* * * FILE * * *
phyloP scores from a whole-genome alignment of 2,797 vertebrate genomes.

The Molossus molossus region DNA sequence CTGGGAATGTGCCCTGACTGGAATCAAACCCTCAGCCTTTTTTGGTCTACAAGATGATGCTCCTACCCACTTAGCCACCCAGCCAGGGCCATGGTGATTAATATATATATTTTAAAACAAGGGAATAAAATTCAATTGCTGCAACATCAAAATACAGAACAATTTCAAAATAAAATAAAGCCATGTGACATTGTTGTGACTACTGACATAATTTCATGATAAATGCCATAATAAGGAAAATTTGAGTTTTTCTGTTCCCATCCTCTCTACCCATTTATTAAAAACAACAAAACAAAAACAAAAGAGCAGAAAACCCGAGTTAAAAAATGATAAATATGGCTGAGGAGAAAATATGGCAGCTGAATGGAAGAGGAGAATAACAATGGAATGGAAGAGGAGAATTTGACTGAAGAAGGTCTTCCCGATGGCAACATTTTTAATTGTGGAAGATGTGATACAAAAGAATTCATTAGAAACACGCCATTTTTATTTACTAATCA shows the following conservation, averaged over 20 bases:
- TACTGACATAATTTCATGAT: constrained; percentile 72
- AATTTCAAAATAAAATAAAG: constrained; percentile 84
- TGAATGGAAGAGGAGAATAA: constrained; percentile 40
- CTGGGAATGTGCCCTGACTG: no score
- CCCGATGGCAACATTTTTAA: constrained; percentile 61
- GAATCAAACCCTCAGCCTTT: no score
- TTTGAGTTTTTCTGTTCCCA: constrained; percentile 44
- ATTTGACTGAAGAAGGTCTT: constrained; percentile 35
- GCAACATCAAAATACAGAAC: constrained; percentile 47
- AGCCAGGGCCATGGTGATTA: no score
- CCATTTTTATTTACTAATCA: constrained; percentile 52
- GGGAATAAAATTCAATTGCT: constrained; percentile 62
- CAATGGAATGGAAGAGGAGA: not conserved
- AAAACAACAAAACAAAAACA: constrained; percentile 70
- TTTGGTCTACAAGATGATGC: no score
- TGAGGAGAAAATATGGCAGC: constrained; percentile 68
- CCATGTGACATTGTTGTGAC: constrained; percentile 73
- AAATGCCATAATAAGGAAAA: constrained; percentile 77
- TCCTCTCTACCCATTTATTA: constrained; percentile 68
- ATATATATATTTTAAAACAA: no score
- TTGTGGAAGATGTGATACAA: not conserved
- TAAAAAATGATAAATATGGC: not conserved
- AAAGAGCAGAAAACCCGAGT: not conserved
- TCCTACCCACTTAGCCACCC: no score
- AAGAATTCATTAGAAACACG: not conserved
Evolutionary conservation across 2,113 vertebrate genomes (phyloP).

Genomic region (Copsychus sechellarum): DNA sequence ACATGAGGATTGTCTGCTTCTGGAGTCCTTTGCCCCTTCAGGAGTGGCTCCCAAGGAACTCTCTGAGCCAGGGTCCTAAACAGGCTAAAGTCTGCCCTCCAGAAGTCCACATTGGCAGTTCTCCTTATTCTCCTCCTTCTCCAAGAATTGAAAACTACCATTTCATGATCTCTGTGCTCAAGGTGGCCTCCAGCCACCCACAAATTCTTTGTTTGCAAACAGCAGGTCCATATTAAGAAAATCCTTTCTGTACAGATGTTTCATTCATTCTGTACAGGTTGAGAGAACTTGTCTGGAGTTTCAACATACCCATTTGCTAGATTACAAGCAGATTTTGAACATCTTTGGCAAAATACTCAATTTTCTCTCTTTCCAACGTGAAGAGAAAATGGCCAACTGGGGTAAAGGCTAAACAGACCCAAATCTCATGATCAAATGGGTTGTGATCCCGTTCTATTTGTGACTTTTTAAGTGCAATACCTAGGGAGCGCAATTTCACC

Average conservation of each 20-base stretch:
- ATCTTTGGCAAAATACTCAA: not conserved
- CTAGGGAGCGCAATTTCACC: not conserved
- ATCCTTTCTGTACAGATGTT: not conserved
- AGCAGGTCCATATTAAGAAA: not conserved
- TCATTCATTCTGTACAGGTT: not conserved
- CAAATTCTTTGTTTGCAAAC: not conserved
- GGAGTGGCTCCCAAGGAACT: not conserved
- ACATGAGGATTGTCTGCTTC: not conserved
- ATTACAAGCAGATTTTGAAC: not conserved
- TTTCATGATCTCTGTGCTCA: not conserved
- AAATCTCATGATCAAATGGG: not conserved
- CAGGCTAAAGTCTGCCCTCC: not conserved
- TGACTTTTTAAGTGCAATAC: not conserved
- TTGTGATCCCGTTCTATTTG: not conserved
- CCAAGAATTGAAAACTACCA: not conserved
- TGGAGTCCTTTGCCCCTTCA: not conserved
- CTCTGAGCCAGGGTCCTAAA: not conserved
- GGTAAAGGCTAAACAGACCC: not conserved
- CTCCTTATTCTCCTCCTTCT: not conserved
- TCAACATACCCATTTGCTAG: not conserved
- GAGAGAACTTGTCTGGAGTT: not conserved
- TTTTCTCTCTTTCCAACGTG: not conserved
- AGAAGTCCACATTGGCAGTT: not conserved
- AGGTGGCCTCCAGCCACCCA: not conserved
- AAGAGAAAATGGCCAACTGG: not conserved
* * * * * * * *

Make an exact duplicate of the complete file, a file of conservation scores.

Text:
phyloP scores from a whole-genome alignment of 2,797 vertebrate genomes.

The Molossus molossus region DNA sequence CTGGGAATGTGCCCTGACTGGAATCAAACCCTCAGCCTTTTTTGGTCTACAAGATGATGCTCCTACCCACTTAGCCACCCAGCCAGGGCCATGGTGATTAATATATATATTTTAAAACAAGGGAATAAAATTCAATTGCTGCAACATCAAAATACAGAACAATTTCAAAATAAAATAAAGCCATGTGACATTGTTGTGACTACTGACATAATTTCATGATAAATGCCATAATAAGGAAAATTTGAGTTTTTCTGTTCCCATCCTCTCTACCCATTTATTAAAAACAACAAAACAAAAACAAAAGAGCAGAAAACCCGAGTTAAAAAATGATAAATATGGCTGAGGAGAAAATATGGCAGCTGAATGGAAGAGGAGAATAACAATGGAATGGAAGAGGAGAATTTGACTGAAGAAGGTCTTCCCGATGGCAACATTTTTAATTGTGGAAGATGTGATACAAAAGAATTCATTAGAAACACGCCATTTTTATTTACTAATCA shows the following conservation, averaged over 20 bases:
- TACTGACATAATTTCATGAT: constrained; percentile 72
- AATTTCAAAATAAAATAAAG: constrained; percentile 84
- TGAATGGAAGAGGAGAATAA: constrained; percentile 40
- CTGGGAATGTGCCCTGACTG: no score
- CCCGATGGCAACATTTTTAA: constrained; percentile 61
- GAATCAAACCCTCAGCCTTT: no score
- TTTGAGTTTTTCTGTTCCCA: constrained; percentile 44
- ATTTGACTGAAGAAGGTCTT: constrained; percentile 35
- GCAACATCAAAATACAGAAC: constrained; percentile 47
- AGCCAGGGCCATGGTGATTA: no score
- CCATTTTTATTTACTAATCA: constrained; percentile 52
- GGGAATAAAATTCAATTGCT: constrained; percentile 62
- CAATGGAATGGAAGAGGAGA: not conserved
- AAAACAACAAAACAAAAACA: constrained; percentile 70
- TTTGGTCTACAAGATGATGC: no score
- TGAGGAGAAAATATGGCAGC: constrained; percentile 68
- CCATGTGACATTGTTGTGAC: constrained; percentile 73
- AAATGCCATAATAAGGAAAA: constrained; percentile 77
- TCCTCTCTACCCATTTATTA: constrained; percentile 68
- ATATATATATTTTAAAACAA: no score
- TTGTGGAAGATGTGATACAA: not conserved
- TAAAAAATGATAAATATGGC: not conserved
- AAAGAGCAGAAAACCCGAGT: not conserved
- TCCTACCCACTTAGCCACCC: no score
- AAGAATTCATTAGAAACACG: not conserved
Evolutionary conservation across 2,113 vertebrate genomes (phyloP).

Genomic region (Copsychus sechellarum): DNA sequence ACATGAGGATTGTCTGCTTCTGGAGTCCTTTGCCCCTTCAGGAGTGGCTCCCAAGGAACTCTCTGAGCCAGGGTCCTAAACAGGCTAAAGTCTGCCCTCCAGAAGTCCACATTGGCAGTTCTCCTTATTCTCCTCCTTCTCCAAGAATTGAAAACTACCATTTCATGATCTCTGTGCTCAAGGTGGCCTCCAGCCACCCACAAATTCTTTGTTTGCAAACAGCAGGTCCATATTAAGAAAATCCTTTCTGTACAGATGTTTCATTCATTCTGTACAGGTTGAGAGAACTTGTCTGGAGTTTCAACATACCCATTTGCTAGATTACAAGCAGATTTTGAACATCTTTGGCAAAATACTCAATTTTCTCTCTTTCCAACGTGAAGAGAAAATGGCCAACTGGGGTAAAGGCTAAACAGACCCAAATCTCATGATCAAATGGGTTGTGATCCCGTTCTATTTGTGACTTTTTAAGTGCAATACCTAGGGAGCGCAATTTCACC

Average conservation of each 20-base stretch:
- ATCTTTGGCAAAATACTCAA: not conserved
- CTAGGGAGCGCAATTTCACC: not conserved
- ATCCTTTCTGTACAGATGTT: not conserved
- AGCAGGTCCATATTAAGAAA: not conserved
- TCATTCATTCTGTACAGGTT: not conserved
- CAAATTCTTTGTTTGCAAAC: not conserved
- GGAGTGGCTCCCAAGGAACT: not conserved
- ACATGAGGATTGTCTGCTTC: not conserved
- ATTACAAGCAGATTTTGAAC: not conserved
- TTTCATGATCTCTGTGCTCA: not conserved
- AAATCTCATGATCAAATGGG: not conserved
- CAGGCTAAAGTCTGCCCTCC: not conserved
- TGACTTTTTAAGTGCAATAC: not conserved
- TTGTGATCCCGTTCTATTTG: not conserved
- CCAAGAATTGAAAACTACCA: not conserved
- TGGAGTCCTTTGCCCCTTCA: not conserved
- CTCTGAGCCAGGGTCCTAAA: not conserved
- GGTAAAGGCTAAACAGACCC: not conserved
- CTCCTTATTCTCCTCCTTCT: not conserved
- TCAACATACCCATTTGCTAG: not conserved
- GAGAGAACTTGTCTGGAGTT: not conserved
- TTTTCTCTCTTTCCAACGTG: not conserved
- AGAAGTCCACATTGGCAGTT: not conserved
- AGGTGGCCTCCAGCCACCCA: not conserved
- AAGAGAAAATGGCCAACTGG: not conserved